Chinese President Xi Jinping and Vice President Mike Pence traded barbs at the Asia-Pacific Economic Cooperation summit in Papua New Guinea on Saturday, with each laying the blame for the trade war and growing geopolitical rivalry at the other’s doorstep, while also seeking to sell their vision of a regional development strategy.
In a speech lasting almost 40 minutes, Xi urged the business and political leaders gathered in Port Moresby to uphold free trade and promote a multilateral system.
“Unilateralism and protectionism will not solve problems but add uncertainty to the world economy,” he said. “History has shown that confrontation, whether in the form of a cold war, a hot war or a trade war, produces no winners.”
When it was his turn to take to the podium, Pence was equally fervent but far more direct in his criticism.
“We have great respect for President Xi and China, but as we all know, China has taken advantage of the United States for many, many years and those days are over,” he said.
He then leveled a number of accusations at Beijing, including its insistence on forced technology transfers and intellectual property theft.
“The U.S. will not change course until China changes its ways,” Pence said, adding that there was still room for the White House to introduce new tariffs on Chinese goods.
Since July, Washington has imposed tariffs on $250 billion worth of Chinese imports, while Beijing has slapped similar duties on $110 billion worth of goods it imports from the US. In September, President Donald Trump threatened to extend the tariffs to all of the products it imports from China.
Neither Xi nor Pence listened to the other’s speech, both of which were delivered from a conference room on a cruise ship moored in Port Moresby harbour.
Despite his hard line, Pence said Washington “believed progress could be made” when Trump and Xi meet in the Argentinian capital Buenos Aires at the end of the month on the sidelines of the Group of 20 summit. The talks will be the first between the two leaders since the trade war began.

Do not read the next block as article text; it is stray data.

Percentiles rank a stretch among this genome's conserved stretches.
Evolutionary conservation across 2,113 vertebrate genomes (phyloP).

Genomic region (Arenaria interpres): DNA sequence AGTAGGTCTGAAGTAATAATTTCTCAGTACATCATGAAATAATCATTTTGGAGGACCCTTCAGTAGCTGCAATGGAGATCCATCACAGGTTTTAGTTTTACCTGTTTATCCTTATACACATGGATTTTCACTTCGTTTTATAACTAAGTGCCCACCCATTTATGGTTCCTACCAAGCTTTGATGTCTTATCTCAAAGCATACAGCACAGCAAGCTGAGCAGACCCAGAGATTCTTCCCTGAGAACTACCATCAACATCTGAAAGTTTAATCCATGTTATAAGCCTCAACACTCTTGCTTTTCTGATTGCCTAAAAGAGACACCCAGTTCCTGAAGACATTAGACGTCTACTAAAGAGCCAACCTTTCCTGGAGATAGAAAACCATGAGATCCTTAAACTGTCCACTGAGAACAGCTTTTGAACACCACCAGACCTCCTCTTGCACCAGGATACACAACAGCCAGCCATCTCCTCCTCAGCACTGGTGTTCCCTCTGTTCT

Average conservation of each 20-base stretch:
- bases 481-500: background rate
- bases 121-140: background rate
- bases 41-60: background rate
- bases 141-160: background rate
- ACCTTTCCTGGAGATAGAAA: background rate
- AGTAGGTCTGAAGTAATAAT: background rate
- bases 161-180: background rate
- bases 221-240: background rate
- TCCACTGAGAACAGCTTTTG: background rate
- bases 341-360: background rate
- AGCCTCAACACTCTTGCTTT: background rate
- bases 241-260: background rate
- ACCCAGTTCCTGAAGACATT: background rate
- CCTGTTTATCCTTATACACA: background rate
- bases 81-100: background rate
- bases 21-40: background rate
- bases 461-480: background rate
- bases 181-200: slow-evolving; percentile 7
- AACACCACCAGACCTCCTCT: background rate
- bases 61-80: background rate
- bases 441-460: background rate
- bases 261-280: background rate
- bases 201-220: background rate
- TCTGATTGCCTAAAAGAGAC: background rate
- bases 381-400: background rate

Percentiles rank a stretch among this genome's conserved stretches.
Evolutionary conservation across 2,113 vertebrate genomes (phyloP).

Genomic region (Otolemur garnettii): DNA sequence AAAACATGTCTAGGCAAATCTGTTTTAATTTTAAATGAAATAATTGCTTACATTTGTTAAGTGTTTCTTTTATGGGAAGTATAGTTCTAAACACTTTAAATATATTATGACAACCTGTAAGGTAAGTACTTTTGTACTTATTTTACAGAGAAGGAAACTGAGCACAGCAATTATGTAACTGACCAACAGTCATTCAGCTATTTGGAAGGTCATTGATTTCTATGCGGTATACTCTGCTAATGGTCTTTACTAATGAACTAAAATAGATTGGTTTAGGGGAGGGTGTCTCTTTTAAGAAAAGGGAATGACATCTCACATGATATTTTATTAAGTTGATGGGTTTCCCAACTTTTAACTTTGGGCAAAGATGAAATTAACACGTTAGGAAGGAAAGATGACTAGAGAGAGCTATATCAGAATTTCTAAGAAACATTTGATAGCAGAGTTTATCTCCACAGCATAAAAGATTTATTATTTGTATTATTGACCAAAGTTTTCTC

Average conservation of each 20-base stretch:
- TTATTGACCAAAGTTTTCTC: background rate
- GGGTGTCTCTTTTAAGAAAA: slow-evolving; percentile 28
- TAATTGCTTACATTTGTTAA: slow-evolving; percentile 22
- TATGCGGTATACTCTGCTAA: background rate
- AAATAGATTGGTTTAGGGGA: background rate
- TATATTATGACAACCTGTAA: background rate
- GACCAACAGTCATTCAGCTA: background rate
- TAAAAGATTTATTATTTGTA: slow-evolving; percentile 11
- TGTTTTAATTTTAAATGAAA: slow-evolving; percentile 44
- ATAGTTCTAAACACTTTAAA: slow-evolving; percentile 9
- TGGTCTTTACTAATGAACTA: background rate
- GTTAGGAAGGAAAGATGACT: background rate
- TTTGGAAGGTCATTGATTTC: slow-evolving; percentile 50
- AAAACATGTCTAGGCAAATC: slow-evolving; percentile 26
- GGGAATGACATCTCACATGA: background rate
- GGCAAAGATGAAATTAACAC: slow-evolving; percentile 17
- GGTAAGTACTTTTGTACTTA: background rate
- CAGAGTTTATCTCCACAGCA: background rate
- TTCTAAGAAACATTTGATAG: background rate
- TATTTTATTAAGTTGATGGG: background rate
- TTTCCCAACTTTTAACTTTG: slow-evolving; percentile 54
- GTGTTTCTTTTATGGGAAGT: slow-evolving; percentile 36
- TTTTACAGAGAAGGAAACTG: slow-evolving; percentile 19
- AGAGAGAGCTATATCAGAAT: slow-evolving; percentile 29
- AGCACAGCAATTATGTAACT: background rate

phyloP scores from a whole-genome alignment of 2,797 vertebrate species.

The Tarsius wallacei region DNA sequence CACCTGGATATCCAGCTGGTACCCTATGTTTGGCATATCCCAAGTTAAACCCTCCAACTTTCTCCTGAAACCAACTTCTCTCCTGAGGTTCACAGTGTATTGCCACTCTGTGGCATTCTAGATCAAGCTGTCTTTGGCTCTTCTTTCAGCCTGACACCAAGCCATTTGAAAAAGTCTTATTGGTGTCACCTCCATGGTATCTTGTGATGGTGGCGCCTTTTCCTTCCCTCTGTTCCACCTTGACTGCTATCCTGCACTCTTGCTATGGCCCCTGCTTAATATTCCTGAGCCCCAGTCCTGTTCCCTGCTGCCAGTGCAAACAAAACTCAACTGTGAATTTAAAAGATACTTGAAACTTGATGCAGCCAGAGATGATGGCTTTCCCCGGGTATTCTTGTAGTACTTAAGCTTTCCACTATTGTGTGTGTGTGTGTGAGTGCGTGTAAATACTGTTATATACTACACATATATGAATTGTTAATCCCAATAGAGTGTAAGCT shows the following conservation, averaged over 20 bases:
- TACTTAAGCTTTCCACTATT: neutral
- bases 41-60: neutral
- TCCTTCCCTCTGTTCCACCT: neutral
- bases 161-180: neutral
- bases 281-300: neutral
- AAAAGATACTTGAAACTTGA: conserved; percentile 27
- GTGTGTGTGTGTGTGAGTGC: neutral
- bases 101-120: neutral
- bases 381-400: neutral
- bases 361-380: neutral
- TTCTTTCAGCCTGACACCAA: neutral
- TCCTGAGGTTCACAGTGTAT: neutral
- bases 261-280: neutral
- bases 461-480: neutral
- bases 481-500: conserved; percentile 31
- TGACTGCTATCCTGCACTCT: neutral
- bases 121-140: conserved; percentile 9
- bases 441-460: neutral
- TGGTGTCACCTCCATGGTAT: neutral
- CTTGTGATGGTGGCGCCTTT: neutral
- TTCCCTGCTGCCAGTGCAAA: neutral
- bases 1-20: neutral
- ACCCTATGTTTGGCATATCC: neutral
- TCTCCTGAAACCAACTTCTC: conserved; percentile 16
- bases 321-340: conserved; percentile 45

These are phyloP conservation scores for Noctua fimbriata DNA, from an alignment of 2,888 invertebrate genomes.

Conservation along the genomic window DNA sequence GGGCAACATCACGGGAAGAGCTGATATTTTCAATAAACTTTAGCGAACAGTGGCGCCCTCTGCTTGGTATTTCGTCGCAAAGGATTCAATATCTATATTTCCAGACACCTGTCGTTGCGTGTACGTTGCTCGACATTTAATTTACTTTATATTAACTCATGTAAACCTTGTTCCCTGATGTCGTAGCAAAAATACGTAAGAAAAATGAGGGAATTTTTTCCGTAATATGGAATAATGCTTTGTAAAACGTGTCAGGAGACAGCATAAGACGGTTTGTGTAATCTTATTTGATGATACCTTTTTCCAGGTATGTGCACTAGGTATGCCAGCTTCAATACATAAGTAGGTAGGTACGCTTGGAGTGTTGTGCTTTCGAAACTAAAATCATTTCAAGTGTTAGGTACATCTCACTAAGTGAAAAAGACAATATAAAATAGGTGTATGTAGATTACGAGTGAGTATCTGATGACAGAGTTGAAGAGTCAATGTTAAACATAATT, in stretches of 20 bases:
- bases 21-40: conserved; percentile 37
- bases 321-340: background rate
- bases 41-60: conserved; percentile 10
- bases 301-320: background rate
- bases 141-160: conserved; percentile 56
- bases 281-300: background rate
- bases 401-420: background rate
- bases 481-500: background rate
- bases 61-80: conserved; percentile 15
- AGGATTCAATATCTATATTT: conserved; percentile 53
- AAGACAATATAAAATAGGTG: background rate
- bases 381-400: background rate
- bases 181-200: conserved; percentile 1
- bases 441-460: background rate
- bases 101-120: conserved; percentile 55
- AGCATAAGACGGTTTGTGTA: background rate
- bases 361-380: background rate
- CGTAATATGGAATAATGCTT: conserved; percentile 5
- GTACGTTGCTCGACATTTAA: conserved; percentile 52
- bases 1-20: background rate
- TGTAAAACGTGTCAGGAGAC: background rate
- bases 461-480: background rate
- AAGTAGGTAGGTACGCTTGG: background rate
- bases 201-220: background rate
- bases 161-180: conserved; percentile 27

Aside from airing their grievances on trade, Xi and Pence were equally keen to promote their nations’ respective plans for regional cooperation, respectively the “Belt and Road Initiative” and Indo-Pacific strategy.
“The belt and road [plan] is an open platform for cooperation. [It is] neither designed to serve any hidden political agendas nor to target anyone,” Xi said.
“It does not cause debt traps, as some want to label it, [but] is a transparent project that brings common development to the world.”
Xi launched the trillion-dollar program in 2013 as a way to boost connectivity between China and the Eurasian land mass.
Pence, however, made a thinly veiled attack of China’s controversial overseas infrastructure building spree.
“As we are all aware, some are offering infrastructure loans to governments across the Indo-Pacific and around the world,” he said. “Yet the terms of those loans are often vague at best, projects they support are often unsustainable … too often they come with strings attached.”
While he made no specific references to China, Pence urged governments in Asia to consider Washington’s Indo-Pacific Strategy, which is backed by Australia and Japan, as a preferable alternative to the belt and road plan.
“Know that the U.S. offers a better option,” he said. “We don’t drown our partners in a sea of debt, we don’t coerce, or compromise your independence … We don’t offer a constricting belt or a one way road.”
On the issue of China’s growing militarization of the disputed South China Sea, Pence said the U.S. would partner Australia on the upgrading of the Lombrum naval base on the Pacific nation’s Manus island.
Infrastructure development, including roads, railways, ports, pipelines and airports, would be the priority of the Indo-Pacific Strategy, Pence said, adding that the U.S. would adopt a “principled approach that will stand in contrast to some other nations”.
The tension between the two nations was also evident at a photo call for the leaders of the 21 Apec member nations on Saturday afternoon. While Xi stood beside Papua New Guinean President Peter O’Neill, Pence was noticeably absent from the shot.
Meanwhile, Taiwan’s foreign ministry reported that the vice president met the self-ruled island’s envoy to Apec, Morris Chang, and discussed ways to “boost inclusive growth and shape the digital future”.
Pence described his meeting with Chang as being “about economics”. “They were strong supporters of TPP [Trans-Pacific Partnership] and made a case for being considered for a free-trade agreement. And I assured them we would carry back that ask,” he said.
In contrast, there were no reports of meetings between Chinese and American officials at the event.
Xi is currently on a seven-day tour of the Asia-Pacific region. After leaving Papua New Guinea he will travel to Brunei and the Philippines for state visits, and attend the G20 summit from November 30 to December 1 in Buenos Aires.